In the scene between Oedipus and Teiresias, there is hardly any reference to the Delphic oracle, apart from Oedipus’s seeking the prophet’s help on the basis of the word of the oracle, namely that the only way of deliverance from the plague is to kill or banish the murderer of Laius. This scene ends with a furious quarrel between the two men and the Chorus then sings a song in which it refers to the words of the Delphic oracle:
“From the Delphian rock the heavenly voice denounces
The shedder of blood, the doer of deeds unnamed.
Who is the man?”
The Chorus, which has complete faith in the oracle, warns the guilty man against the wrath of the gods. The Chorus also expresses its view in this song that all secrets of earth are known to Zeus and Apollo, but that no mortal prophet can claim to know everything. The authority of the oracle is thus reasserted by the Chorus, and we are made once more conscious of the great prestige enjoyed by the oracle.
The Oracle Received by Laius
A little later we meet the person who does not attach any importance to oracles or to those human beings who are credited with powers of divination. This person is no other than Jocasta, the Queen. Jocasta believes neither in the oracles of gods nor in prophets. As evidence in support of her view, she refers to an oracle given to Laius, not indeed from Phoebus, but from Phoebus’s priests, that he should die by the hand of his own child to be delivered by Jocasta. This oracle proved to be false, says Jocasta, because Laius was killed by robbers on the highway, while the child, when it was hardly three days old, had been fettered and exposed on the mountain-side to perish. Jocasta’s speech here is a striking example of tragic irony because, while she believes that the oracle received by Laius has proved to be false, in actual fact the oracle has proved to be true, though Jocasta does not yet know the truth. Jocasta’s belittling the oracle constitutes an, act of “hubris” on her part and, therefore, deserves punishment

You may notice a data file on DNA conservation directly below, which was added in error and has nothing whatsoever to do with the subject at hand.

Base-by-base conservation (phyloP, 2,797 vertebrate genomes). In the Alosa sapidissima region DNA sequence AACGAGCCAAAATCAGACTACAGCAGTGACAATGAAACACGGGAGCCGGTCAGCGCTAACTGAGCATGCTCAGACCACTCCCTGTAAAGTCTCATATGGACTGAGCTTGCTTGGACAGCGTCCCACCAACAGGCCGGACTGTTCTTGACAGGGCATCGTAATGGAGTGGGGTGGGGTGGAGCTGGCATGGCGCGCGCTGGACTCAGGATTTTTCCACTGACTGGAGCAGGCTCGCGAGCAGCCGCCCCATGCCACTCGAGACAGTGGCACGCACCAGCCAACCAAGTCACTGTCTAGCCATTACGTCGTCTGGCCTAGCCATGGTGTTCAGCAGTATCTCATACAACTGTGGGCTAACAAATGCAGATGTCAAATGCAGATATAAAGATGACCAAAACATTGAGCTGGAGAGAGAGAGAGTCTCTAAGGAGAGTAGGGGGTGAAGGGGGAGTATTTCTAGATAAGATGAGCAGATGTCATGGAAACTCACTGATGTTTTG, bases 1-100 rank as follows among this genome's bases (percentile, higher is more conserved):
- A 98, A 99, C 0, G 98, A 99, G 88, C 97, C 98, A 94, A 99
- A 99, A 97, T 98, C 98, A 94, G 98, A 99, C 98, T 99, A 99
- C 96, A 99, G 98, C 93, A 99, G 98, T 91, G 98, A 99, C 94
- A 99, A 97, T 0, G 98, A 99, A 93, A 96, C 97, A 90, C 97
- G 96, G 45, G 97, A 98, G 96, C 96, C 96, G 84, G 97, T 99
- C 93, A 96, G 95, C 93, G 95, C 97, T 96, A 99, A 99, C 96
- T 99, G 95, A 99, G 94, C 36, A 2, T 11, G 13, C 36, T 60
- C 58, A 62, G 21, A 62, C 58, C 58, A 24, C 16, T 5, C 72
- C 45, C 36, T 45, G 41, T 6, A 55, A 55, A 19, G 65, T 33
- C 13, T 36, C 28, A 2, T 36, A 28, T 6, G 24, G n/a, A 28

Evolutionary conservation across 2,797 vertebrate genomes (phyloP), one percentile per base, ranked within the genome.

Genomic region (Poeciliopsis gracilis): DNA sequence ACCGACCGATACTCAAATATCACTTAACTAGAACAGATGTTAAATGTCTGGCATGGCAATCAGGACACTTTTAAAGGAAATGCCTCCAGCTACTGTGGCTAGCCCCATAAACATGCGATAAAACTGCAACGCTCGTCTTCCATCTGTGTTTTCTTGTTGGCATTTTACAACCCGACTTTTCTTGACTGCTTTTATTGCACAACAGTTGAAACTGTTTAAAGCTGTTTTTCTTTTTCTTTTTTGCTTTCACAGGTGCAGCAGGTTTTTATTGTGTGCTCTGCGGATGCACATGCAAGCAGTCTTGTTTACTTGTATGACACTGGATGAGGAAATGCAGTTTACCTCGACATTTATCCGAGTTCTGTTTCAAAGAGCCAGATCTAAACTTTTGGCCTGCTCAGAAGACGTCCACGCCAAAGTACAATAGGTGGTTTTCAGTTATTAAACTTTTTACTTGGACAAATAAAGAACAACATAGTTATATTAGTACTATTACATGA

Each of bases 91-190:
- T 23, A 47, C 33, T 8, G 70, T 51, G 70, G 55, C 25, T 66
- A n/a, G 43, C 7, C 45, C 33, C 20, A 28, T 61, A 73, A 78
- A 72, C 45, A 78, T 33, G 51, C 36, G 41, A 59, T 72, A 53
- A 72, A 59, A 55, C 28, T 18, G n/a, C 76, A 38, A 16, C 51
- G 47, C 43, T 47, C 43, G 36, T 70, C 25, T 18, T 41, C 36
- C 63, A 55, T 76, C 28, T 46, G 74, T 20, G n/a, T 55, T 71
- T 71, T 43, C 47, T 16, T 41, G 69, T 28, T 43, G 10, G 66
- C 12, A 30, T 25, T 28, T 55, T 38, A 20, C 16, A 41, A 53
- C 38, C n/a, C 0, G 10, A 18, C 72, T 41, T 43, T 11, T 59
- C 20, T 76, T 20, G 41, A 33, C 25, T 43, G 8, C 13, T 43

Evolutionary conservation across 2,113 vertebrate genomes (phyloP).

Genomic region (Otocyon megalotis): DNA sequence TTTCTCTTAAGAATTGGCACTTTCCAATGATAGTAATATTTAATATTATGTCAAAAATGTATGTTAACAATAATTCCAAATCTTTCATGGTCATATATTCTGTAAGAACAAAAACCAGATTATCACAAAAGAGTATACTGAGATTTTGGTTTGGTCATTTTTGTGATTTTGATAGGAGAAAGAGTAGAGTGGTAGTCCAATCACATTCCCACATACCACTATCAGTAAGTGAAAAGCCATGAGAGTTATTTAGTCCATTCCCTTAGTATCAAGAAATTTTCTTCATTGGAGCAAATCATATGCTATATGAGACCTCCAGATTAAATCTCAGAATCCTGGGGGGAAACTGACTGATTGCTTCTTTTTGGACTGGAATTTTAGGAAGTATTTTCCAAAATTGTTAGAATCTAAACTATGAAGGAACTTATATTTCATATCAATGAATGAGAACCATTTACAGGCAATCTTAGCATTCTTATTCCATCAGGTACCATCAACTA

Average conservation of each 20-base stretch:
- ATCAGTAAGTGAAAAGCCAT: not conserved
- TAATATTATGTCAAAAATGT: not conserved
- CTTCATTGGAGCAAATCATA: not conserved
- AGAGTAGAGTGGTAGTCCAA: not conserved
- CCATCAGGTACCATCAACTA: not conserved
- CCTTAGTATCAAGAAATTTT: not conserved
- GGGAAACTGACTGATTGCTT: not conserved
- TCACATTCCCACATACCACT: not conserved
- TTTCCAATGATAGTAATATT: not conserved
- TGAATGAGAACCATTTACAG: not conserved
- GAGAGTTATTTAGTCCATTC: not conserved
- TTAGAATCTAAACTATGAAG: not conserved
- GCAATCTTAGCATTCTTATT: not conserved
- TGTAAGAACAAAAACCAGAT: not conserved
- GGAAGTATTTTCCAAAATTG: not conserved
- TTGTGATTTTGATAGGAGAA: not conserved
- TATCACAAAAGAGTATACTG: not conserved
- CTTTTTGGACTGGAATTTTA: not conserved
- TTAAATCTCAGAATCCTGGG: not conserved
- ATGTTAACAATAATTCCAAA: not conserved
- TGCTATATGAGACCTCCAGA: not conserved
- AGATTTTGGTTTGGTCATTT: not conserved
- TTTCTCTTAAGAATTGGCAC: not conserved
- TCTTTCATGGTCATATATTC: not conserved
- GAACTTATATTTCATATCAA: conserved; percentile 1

The Oracle Received by Oedipus
When Oedipus hears that Laius was killed at a place where three roads met, he remembers having killed some persons at such a place though at this stage he does not have any suspicion that he is the son of Laius. He goes on to tell Jocasta the story of his own early life and what the Delphic oracle had told him in reply to his question regarding who his parents were. The Delphic oracle had given him an answer that spelt misery and horror for him. The oracle had said that he would kill his father and marry his mother. In order to avoid committing such monstrous deeds, he had fled from Corinth, determined never to see his father Polybus and his mother Merope again. His journey away from Corinth had brought him to Thebes, but not before he had killed some persons on the road-side and not before he had conquered the Sphinx. The Thebans had made him their King and had given their widowed Queen, Jocasta, to him in marriage. Oedipus’s speech too is full of tragic irony, because he is not in the least aware that he has already, though unknowingly, committed those very deeds which had been predicted by the Delphic oracle and which he had endeavoured to avoid. After listening to his story Jocasta once again makes a sarcastic comment upon the oracles. “A fig for divination,” she says.
The Chorus’s Regret at the Loss of
People’s Faith in Oracles